The public will have a chance to give its input on Oct. 2 at 7 p.m. at Sports Central Lounge in the McArthur Island Sport and Event Centre and on Oct. 3 at Heritage House in Riverside Park, at 100 Lorne St.

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Hibernation Arts hosting poetry reading on Thursday night – OrilliaMatters.Com

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NEWS RELEASES
HIBERNATION ARTS
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Hibernation Arts, a local gallery in the Arts District, is proud to announce the resumption of its Wordsmith Series, with a poetry reading by Dave Armishaw and Josh Poitras on Thursday, Sept. 19 from 7 to 8:30 p.m.

These two local poets have markedly different styles which actually complement each other. The Wordsmith Series started last winter, but took a hiatus over the summer.

This series will resume one evening a month until winter sets in, at which time the readings will be presented one Sunday afternoon a month. The $10 admission includes light refreshments, and the poets will have some of their work for sale.

This is a good opportunity to listen to poetry in an intimate environment enjoyed by both listeners and poets.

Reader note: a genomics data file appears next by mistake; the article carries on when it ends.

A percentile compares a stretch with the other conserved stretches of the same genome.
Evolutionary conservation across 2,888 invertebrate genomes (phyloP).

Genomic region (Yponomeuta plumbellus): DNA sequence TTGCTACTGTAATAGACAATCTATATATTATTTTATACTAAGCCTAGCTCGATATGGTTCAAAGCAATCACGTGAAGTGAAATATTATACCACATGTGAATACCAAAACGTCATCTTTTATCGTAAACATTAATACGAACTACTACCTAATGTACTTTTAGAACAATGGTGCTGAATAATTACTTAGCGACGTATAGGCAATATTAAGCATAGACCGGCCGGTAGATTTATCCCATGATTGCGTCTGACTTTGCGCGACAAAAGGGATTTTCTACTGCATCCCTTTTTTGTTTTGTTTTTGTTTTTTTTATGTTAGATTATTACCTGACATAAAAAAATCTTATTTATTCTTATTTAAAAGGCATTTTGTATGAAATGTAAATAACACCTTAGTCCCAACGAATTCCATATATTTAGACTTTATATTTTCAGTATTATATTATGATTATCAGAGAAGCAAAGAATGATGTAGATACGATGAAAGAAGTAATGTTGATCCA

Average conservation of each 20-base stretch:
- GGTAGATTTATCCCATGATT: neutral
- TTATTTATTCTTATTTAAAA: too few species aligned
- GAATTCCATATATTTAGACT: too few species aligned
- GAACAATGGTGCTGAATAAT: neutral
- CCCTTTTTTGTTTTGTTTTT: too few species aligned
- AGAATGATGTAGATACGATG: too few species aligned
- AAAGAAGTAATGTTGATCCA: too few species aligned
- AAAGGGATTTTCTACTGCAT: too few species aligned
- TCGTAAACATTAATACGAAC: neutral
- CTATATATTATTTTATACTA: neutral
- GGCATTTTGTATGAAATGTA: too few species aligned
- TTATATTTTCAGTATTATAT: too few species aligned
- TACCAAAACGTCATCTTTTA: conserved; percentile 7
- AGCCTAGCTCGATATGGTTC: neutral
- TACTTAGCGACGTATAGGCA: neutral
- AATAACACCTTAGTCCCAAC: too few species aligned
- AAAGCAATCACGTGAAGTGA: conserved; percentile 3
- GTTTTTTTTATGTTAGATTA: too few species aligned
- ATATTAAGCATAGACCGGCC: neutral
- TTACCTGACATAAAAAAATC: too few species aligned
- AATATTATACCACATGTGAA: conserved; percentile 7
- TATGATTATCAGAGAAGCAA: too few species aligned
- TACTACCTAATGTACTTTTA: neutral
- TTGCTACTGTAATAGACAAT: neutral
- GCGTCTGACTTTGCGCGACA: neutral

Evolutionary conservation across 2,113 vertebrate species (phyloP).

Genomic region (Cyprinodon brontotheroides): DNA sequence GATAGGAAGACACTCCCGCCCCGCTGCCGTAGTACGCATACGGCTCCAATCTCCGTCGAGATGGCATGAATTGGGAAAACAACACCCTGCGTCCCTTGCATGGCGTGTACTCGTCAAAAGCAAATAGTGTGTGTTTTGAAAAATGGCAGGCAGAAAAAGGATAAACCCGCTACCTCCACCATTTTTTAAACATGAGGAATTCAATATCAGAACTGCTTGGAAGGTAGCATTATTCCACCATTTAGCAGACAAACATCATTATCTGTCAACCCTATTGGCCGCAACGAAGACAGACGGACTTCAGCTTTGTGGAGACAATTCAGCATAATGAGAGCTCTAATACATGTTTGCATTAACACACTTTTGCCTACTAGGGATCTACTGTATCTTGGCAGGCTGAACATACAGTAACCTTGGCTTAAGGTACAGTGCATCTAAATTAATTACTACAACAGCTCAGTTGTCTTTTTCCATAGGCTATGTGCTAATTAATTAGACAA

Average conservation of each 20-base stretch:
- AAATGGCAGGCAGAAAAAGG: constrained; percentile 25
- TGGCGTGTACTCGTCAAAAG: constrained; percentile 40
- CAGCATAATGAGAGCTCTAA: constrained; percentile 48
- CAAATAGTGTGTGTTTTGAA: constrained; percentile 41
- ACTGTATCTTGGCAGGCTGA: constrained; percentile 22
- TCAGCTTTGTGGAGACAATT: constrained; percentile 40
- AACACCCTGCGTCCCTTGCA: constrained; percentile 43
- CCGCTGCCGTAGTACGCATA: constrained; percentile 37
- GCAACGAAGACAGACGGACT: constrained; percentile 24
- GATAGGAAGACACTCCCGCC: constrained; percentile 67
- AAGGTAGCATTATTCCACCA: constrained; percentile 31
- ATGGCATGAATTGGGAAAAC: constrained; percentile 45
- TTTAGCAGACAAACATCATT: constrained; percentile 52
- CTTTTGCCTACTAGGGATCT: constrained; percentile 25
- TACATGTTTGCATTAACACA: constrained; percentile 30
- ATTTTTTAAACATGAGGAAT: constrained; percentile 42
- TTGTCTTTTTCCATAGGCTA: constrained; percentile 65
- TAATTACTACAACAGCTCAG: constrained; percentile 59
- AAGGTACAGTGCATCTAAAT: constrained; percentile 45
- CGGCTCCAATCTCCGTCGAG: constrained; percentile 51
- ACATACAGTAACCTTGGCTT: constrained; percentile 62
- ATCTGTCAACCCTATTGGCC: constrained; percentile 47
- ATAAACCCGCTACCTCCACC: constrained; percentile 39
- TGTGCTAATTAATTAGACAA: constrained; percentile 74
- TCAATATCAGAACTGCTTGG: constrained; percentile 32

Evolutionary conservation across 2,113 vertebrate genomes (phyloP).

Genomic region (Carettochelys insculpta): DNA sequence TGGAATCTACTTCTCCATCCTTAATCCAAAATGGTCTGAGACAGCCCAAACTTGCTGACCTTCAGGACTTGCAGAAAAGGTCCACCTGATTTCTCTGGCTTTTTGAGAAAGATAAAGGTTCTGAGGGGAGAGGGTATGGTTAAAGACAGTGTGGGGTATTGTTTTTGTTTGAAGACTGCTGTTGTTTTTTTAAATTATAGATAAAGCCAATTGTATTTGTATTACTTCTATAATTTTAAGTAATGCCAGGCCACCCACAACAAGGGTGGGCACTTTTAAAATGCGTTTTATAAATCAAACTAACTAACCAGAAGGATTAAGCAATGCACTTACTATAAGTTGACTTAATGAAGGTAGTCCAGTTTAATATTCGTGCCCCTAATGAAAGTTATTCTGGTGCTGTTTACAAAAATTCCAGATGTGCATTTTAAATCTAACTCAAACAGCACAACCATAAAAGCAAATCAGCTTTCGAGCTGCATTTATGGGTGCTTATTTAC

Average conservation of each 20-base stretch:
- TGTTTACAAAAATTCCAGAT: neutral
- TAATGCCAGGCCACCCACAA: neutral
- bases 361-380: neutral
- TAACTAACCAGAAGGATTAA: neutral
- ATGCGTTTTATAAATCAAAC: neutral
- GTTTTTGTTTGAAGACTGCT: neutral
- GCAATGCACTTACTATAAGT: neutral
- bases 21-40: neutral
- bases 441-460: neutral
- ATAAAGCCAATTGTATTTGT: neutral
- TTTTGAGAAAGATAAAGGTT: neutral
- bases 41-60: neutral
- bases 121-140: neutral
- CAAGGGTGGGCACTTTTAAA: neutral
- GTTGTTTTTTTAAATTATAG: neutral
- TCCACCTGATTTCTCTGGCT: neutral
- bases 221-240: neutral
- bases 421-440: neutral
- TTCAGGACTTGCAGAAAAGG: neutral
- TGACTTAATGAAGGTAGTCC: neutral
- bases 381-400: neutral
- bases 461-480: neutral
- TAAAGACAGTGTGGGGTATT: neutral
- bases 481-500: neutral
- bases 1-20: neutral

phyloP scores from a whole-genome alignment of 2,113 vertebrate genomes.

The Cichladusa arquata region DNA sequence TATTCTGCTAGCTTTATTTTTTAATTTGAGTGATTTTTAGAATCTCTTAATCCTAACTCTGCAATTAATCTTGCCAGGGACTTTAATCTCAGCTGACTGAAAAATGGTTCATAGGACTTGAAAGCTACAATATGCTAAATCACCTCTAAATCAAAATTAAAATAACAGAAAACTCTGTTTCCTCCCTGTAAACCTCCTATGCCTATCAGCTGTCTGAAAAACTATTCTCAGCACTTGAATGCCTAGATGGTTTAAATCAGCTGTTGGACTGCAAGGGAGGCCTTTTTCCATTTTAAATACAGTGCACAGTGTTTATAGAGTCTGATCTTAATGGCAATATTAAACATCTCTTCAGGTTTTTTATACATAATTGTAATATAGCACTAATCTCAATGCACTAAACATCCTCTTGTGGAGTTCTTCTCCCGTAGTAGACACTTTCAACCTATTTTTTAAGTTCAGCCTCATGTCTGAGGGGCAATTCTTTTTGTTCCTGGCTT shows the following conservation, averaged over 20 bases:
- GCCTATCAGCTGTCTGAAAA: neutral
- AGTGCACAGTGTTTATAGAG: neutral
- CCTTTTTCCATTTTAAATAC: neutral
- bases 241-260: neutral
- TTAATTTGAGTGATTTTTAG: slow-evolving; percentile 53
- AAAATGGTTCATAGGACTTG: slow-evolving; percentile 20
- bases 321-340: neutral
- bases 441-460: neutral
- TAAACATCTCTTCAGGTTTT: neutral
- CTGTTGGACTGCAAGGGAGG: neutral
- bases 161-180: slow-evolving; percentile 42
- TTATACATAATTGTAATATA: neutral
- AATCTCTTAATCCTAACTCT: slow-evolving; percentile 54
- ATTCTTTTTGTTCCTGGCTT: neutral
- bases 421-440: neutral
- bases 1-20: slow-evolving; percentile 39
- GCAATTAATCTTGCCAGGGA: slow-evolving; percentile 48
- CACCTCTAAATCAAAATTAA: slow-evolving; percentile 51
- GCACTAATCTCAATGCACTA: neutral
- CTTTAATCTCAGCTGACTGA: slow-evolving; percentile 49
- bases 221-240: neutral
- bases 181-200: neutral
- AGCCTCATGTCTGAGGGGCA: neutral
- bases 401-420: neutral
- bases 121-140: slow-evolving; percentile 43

Hibernation Arts is also proud to announce the first of its house concerts with Sean Patrick and Darrin Davis, to take place on Thursday, Sept. 26 from 7 to 9 p.m.

The music will be unplugged or minimally amplified, so it is a good opportunity to listen to music in an intimate environment enjoyed by both listeners and musicians.

These concerts will be presented once or twice a month. The $20 admission includes light refreshments. Hibernation Arts is at 7 Peter St. S. in the Orillia Arts District.

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Love the arts in New West? Here's how you can help – The Record (New Westminster)

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Love the arts community in New Westminster? Have some time to lend a hand?

The Arts Council of New Westminster is looking for volunteers to help out with a number of upcoming events. Among them:

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RiverFest Pop Up Exhibition:

A reception attendant and bartender are needed to help out on Wednesday, Sept. 18 from 5:30 to 9:30 p.m. at Fraser River Discovery Centre, at the opening reception for this exhibition featuring the work of nine local artists.

On Thursday, Sept. 19, gallery attendants are needed to help supervise the artwork between 10 a.m. and 1 p.m., or 1 and 4 p.m.

  

Culture Forward New West:  

On Saturday, Sept. 28, an outreach ambassador is needed to work from 10 a.m. to 2 p.m. on the fourth floor at Anvil Centre. You can share your stories and your passion for the arts.

 

Gallery attendants:

Volunteers are needed on an ongoing basis to help at The Gallery at Queen’s Park from 1 to 5 p.m. on Saturdays or Sundays. You can volunteer on either day, once every two weeks. Volunteers are needed to help ensure the gallery can stay open on weekends.

 

Email info@acnw.ca for information or to volunteer.